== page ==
My remote connection to Dr. Martin Luther King

I was a reporter for the Selma Times-Journal in Selma, Alabama, in the early 1970’s, several years removed from Bloody Sunday and the Selma-to-Montgomery march by Civil Rights supporters in March, 1965. The bridge was the place where Dallas County Sheriff Jim Clark, Public Safety Director, Wilson Baker, armed troopers and deputized volunteers clashed withselma-bridges-two marchers. Our newspaper offices bordered the South side of the Edmund Pettus Bridge, where the march began. From my desk I could look out my window and see the bridge. I’ll bet I crossed that bridge 400 times.

Selma was a hotbed for Civil Rights marches, demonstrations and activities at the time. In Selma the “N” word, and it’s polite euphemism “Neegra” were names as common as the phrases, “I’m fixin to” and “Y’all come back now.” When I arrived in 1971, you could still see “White only” and “Colored only” signs posted in restaurants, stores and public restrooms.

During those tumultuous times, Dr. King preached on occasion at the Browns Chapel AME Church in Selma. On the morning of March 17, 1965 more than 600 Civil Rights marchers gathered outside Browns Chapel. After challenging and inspiring words, Dr. King led the marchers on their five-day march across the Edmund Pettus Bridge from Selma to Montgomery. Five months later President Lyndon Johnson signed the Voting Rights Act into law.

My remote connection to Dr. King was my association with Wilson Baker, who became Dallas County Sheriff after Jim Clark was voted out of office in 1966. Baker and I became friends. In fact, he called me several times at the paper. He asked if I wanted to go with him and his deputies to bust up a still, take pictures and write a story. Those were great trips. Except those bootleggers always hid those stills so deep in the woods you had to pipe in sunlight.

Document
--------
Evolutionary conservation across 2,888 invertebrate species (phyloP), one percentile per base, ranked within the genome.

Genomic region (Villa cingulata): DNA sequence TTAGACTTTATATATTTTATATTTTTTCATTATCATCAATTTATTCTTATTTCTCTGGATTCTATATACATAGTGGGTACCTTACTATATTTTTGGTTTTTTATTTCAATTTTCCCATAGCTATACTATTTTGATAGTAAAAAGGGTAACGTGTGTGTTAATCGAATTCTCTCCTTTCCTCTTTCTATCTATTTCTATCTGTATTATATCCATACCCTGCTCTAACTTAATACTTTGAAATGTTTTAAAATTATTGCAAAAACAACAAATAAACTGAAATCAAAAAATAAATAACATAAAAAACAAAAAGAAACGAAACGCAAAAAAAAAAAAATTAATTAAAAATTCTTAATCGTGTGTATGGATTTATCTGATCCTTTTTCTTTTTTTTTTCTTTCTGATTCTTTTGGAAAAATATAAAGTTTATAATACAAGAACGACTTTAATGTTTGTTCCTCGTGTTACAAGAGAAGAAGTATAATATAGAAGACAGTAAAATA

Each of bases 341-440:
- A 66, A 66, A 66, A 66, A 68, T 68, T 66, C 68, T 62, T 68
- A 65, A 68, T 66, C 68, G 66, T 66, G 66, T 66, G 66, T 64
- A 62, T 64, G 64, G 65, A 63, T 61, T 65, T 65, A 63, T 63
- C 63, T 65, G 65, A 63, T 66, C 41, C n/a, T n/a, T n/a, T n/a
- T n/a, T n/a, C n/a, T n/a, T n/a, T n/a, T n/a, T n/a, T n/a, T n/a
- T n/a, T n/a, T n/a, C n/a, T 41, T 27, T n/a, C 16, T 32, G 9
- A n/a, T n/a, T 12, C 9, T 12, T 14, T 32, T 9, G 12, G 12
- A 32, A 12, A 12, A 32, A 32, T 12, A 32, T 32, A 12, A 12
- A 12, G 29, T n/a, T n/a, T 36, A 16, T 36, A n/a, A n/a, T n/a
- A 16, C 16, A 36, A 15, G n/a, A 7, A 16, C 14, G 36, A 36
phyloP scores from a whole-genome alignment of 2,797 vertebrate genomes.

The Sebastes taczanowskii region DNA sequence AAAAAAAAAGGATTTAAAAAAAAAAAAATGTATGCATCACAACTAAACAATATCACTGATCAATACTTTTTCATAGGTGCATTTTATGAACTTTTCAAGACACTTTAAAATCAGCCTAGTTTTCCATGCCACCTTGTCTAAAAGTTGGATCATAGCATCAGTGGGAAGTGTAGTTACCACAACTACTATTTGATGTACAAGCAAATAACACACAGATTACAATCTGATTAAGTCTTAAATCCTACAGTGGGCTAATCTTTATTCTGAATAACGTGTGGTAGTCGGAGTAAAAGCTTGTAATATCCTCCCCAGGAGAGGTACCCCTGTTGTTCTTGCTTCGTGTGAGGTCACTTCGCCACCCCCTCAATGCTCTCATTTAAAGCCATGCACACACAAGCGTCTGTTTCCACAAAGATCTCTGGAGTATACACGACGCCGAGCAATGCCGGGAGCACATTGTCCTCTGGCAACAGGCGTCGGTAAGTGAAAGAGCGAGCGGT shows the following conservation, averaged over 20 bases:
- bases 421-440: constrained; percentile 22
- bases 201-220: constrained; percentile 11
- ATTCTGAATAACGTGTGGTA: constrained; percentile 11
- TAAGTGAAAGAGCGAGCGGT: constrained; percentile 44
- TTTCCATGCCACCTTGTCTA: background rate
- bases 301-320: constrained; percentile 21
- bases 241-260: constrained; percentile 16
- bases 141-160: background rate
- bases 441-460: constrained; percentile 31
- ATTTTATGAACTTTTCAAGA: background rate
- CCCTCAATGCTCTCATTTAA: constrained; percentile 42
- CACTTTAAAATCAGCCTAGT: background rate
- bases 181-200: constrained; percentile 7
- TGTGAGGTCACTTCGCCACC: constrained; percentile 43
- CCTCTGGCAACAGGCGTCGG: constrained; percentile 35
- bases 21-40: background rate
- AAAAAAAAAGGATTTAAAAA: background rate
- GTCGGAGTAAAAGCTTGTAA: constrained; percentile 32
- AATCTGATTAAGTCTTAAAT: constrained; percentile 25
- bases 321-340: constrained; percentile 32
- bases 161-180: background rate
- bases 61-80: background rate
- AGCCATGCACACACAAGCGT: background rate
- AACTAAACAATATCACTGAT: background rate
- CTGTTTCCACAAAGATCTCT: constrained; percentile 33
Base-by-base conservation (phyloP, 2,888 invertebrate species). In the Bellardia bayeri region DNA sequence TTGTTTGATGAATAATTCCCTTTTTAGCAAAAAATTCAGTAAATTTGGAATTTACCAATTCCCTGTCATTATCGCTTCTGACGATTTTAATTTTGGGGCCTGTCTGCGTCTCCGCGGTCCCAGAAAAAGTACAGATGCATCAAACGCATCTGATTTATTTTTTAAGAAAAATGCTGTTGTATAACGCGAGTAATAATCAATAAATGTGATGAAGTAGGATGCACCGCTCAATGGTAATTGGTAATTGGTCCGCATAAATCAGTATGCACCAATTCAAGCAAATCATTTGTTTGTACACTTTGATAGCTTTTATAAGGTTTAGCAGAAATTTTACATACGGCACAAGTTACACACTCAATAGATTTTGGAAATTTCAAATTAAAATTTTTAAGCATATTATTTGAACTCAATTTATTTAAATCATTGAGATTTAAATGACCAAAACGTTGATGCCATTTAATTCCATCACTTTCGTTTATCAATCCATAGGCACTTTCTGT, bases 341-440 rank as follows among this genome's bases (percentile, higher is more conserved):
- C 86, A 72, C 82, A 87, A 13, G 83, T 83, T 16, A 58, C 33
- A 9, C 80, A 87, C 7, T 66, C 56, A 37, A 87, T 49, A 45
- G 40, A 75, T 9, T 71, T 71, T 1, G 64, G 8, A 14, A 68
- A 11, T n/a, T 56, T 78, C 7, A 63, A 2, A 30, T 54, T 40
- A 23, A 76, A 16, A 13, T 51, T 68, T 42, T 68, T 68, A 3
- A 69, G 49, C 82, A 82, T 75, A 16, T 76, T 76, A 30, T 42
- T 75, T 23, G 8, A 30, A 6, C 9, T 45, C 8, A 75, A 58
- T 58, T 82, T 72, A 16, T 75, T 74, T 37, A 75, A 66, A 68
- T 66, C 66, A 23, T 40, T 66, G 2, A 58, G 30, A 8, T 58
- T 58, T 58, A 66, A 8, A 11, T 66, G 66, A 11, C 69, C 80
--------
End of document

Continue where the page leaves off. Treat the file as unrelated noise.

Several years later, I would write Baker’s obituary for our newspaper.

I never met Dr. King. But during his short life, I believe he did more to advance the cause of human rights and human dignity than anyone in history. He is an authentic American hero.

The places he walked and the march he led are, to me, a part of my story. When folks remember “Bloody Sunday” or Brown’s Chapel, or the Selma-to-Montgomery march, or Selma, I can relate. I’ve been there. I’ve been to church at Brown’s Chapel. I’ve crossed the Edmund Pettus Bridge. I was friends with Wilson Baker. I wouldn’t say all that to brag. But for me, it’s all a sliver of history I can feel is a part of me. I’m deeply grateful for that experience and my years in Selma. It’s my experience, however removed from the actual events it might be.

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2 thoughts on “My remote connection to Dr. Martin Luther King

  1. That’s really cool that you are connected to such an important part of our history. Martin Luther King is one of my contemporary American heroes. He exemplified what it looks like to actually follow Christ more than any other public figure I’ve seen in my lifetime.

    Like

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